When Riskless Gets Risky

July 14th, 2011 at 9:30 am

Moody’s bond rating agency got into the act yesterday and put the US credit rating, which has been Aaa (highest rating) since 1917 on its “downgrade watch.”

No surprise there and markets largely shook it off.  The 10-year Treasury is up a few bps (basis points, or hundredths of a percentage point) to 3.13% but the recent trend confirms that investors continue to believe there will be no default.

Source: Bloomberg

BTW, you’re well within your rights to take a jaundiced view of the bond raters—they didn’t exactly distinguish themselves when they were giving high grades to dangerous mortgage bonds a few years ago.  But I agree with their assessment: “the probability of a default on interest payments [is] low but no longer de minimis.”  More on that in the next post.

But here’s something from the Moody’s release that’s worth keeping in mind.  I’ve stressed that in an economy where publicly held debt amounts to around $10 trillion, even a 50 bps increase in the interest rate adds $50 billion to debt service (and thus to the deficit).  But it’s also worth contemplating all the other rates that are tied to the so-called “riskless rate” of US Treasuries.

“In addition to the financial institutions directly linked to the US government, Moody’s has also placed on review for possible downgrade pre-refunded municipal bonds…, certain housing bonds…, and other municipal ratings that are directly linked to the rating of the US government. Bonds issued by the governments of Israel and Egypt that are guaranteed by the US government were also placed on review for possible downgrade…[also], transactions backed by…government guaranteed student loans, and US RMBS backed by government agency mortgages.”

And that’s probably a short list.  Tons of debt is benchmarked to the heretofore riskless T-bill rates and it will all become more expensive if the probability of default sharply increases.

We’re letting riskless get risky, and that’s not at all smart.

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6 comments in reply to "When Riskless Gets Risky"

  1. rjs says:

    you’re looking at the wrong market; those anticipating a US default will insure near term debt thru credit default swaps…i havent checked lately, but even on june 15th, the cost of CDS to insure US 2 year debt was higher than that of the cost to insure the same for brazil or italy..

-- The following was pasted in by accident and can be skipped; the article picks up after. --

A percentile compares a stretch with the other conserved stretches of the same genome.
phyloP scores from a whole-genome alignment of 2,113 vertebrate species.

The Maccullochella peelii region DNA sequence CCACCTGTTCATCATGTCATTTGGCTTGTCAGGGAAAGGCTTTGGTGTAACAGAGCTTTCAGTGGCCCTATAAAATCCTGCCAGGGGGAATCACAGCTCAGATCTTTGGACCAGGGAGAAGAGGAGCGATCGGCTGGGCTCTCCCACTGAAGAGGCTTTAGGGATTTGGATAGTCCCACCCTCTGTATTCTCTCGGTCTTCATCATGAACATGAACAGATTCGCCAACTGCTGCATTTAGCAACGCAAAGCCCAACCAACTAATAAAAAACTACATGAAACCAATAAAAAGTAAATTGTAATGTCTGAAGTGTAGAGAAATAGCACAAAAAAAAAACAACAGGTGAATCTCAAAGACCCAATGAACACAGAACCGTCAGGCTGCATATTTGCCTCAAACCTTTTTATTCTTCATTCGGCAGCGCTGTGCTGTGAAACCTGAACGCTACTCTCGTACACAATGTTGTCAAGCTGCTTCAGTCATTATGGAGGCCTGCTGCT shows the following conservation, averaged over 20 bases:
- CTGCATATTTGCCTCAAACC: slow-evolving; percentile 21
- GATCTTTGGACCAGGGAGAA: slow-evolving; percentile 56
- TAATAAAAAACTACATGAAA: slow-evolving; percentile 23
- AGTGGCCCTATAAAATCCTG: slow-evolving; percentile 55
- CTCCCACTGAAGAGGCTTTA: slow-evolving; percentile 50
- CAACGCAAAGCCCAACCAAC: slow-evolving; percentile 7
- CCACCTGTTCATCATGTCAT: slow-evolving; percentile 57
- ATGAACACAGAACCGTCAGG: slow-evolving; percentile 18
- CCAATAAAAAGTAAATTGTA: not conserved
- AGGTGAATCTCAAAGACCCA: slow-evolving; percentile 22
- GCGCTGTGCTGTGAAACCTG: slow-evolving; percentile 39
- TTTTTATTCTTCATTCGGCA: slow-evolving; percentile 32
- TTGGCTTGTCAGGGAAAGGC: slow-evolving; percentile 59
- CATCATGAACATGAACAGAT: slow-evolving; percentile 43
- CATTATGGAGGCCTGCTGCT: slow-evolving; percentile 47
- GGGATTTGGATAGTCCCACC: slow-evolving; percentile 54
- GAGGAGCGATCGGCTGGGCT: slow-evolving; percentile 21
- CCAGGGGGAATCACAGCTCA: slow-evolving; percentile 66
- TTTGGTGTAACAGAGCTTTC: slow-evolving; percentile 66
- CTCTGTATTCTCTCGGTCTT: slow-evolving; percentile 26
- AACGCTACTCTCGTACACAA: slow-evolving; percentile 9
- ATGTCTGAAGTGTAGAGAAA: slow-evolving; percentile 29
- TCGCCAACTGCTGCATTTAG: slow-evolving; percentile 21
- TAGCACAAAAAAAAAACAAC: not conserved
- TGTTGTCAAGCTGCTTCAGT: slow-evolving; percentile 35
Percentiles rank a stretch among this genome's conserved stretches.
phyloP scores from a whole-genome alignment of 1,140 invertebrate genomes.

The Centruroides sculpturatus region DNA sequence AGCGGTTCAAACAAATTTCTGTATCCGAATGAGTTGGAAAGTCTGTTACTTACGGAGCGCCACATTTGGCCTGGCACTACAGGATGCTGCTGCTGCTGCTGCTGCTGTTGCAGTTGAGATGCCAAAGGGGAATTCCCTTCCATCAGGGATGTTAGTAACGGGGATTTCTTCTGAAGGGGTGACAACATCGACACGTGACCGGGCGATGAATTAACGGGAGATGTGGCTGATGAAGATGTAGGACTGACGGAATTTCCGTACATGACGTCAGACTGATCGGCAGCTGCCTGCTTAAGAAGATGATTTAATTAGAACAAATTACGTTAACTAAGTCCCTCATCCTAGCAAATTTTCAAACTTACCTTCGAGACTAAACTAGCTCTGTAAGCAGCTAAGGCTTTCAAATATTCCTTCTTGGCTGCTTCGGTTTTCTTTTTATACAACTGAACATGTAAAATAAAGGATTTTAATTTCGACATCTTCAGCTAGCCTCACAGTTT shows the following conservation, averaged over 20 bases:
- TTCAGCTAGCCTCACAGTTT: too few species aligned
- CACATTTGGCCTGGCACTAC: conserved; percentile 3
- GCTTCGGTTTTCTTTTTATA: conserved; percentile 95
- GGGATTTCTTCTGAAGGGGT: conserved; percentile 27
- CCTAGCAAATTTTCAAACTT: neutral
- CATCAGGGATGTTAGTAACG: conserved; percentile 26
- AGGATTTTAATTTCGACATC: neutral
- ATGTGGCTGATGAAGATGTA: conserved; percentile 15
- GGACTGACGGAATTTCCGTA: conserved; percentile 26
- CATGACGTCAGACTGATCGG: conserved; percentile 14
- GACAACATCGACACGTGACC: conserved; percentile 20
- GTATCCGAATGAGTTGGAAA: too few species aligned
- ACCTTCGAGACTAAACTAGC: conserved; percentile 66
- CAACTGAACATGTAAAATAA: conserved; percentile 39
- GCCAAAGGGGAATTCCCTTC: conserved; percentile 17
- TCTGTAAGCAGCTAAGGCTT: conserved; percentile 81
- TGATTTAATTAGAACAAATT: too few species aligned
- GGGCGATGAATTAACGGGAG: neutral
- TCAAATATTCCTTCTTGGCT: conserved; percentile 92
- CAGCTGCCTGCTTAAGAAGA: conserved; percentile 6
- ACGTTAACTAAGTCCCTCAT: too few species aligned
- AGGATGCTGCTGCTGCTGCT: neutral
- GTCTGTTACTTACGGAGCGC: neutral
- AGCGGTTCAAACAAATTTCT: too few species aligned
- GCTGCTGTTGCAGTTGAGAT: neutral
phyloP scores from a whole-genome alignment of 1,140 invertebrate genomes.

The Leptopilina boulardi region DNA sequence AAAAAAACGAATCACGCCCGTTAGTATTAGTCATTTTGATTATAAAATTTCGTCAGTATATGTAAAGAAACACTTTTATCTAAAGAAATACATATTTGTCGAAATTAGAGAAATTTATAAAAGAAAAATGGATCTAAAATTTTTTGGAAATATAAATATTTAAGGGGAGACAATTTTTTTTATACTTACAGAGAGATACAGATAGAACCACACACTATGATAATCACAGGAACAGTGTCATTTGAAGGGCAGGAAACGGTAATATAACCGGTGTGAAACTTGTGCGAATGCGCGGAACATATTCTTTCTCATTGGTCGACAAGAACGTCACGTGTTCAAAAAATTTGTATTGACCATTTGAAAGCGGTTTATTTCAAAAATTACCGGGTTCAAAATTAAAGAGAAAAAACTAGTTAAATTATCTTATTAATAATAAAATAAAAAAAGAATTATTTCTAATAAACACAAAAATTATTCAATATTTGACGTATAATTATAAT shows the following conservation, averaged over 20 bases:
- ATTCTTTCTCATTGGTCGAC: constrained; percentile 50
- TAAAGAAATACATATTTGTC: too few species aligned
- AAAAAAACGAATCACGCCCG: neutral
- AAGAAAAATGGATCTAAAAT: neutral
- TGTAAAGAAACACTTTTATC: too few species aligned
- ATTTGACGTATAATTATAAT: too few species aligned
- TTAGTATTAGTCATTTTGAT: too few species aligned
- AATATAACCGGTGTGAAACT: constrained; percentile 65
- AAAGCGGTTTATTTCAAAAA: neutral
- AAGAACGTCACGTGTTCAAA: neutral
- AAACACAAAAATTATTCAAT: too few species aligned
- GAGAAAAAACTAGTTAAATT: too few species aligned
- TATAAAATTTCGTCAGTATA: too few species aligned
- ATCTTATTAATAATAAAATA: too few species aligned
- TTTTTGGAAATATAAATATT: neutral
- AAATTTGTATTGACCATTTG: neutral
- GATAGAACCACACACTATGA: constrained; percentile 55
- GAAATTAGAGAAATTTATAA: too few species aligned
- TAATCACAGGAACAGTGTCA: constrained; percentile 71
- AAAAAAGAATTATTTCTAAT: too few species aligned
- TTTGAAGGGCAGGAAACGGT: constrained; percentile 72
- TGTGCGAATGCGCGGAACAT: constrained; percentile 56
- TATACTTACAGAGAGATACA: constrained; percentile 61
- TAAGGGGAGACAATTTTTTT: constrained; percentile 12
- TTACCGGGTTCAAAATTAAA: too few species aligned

2. Geoff Freedman says:

    Thw politics here are risky beyond imagination.

    If we continue much longer down this path, even if we don’t end up defaulting, interest rates will go up because we will lose confidence and trust beyond our own shores because of the politics envolved right now. This will further limit any intermediate and long term plans for dealing with our debt and budgetary issues. We only have about a week to get this right without there being some long term interest rate consequences in my opinion.

    In addition, I’m sure that businesses will be less reluctant to spend even if some good economic news were presented. In fact what I expect to happen is environment will trigger more economic bad news. No one can tell me that this nonsense will add confidence.

    By the way, I think in this climate, student loans could be the next ‘bubble’.

  3. Robert Thille says:

    Can you (or some other commenter) explain this further: “I’ve stressed that in an economy where publicly held debt amounts to around $10 trillion, even a 50 bps increase in the interest rate adds $50 billion to debt service… ”

    Given that the $10 trillion in debt was previously sold, and the interest rate fixed on the bonds at the time of sale (if I understand T-bills correctly), wouldn’t an increase in the interest rate on T-bills only affect any newly issued bonds? So, unless we are turning over $10T in debt at a high rate, it would take years before an increase in interest rates would take full effect?

    • David S. says:

      Robert asks a good question. Even more important than the rollover of the old debt is the significant loss in value of the existing debt held by private entities, especially banks. Higher interest rates meand a drop in the value of existing Treasury securities.

      And aside from the loss of value — in the hundreds of billions — the capital of banks will be eroded, resulting in their technical insolvency and their need to reduce their loan-to-capital ratios, depressing economic activity.

      And I haven’t even begun to consider how the credit default swap market will handle this issue — because that market is so opaque (thanks to the joint efforts of the Clinton Administration and the Republican in Congress to silence Brooksley Born at the CFTC).

  4. azlib says:

    And the media continues to call the Tea party folks fiscal conservatives? They are anything but fiscal conservatives. Meanwhile Rome continues to burn (high unemployment, anemic economic growth) while we deal with this made up political issue which has the possibility of tanking the entire economy.

    • Chigliakus says:

      If the May and June jobs reports are any indication the economy was tanking fine on its own before this made up political issue came to the fore.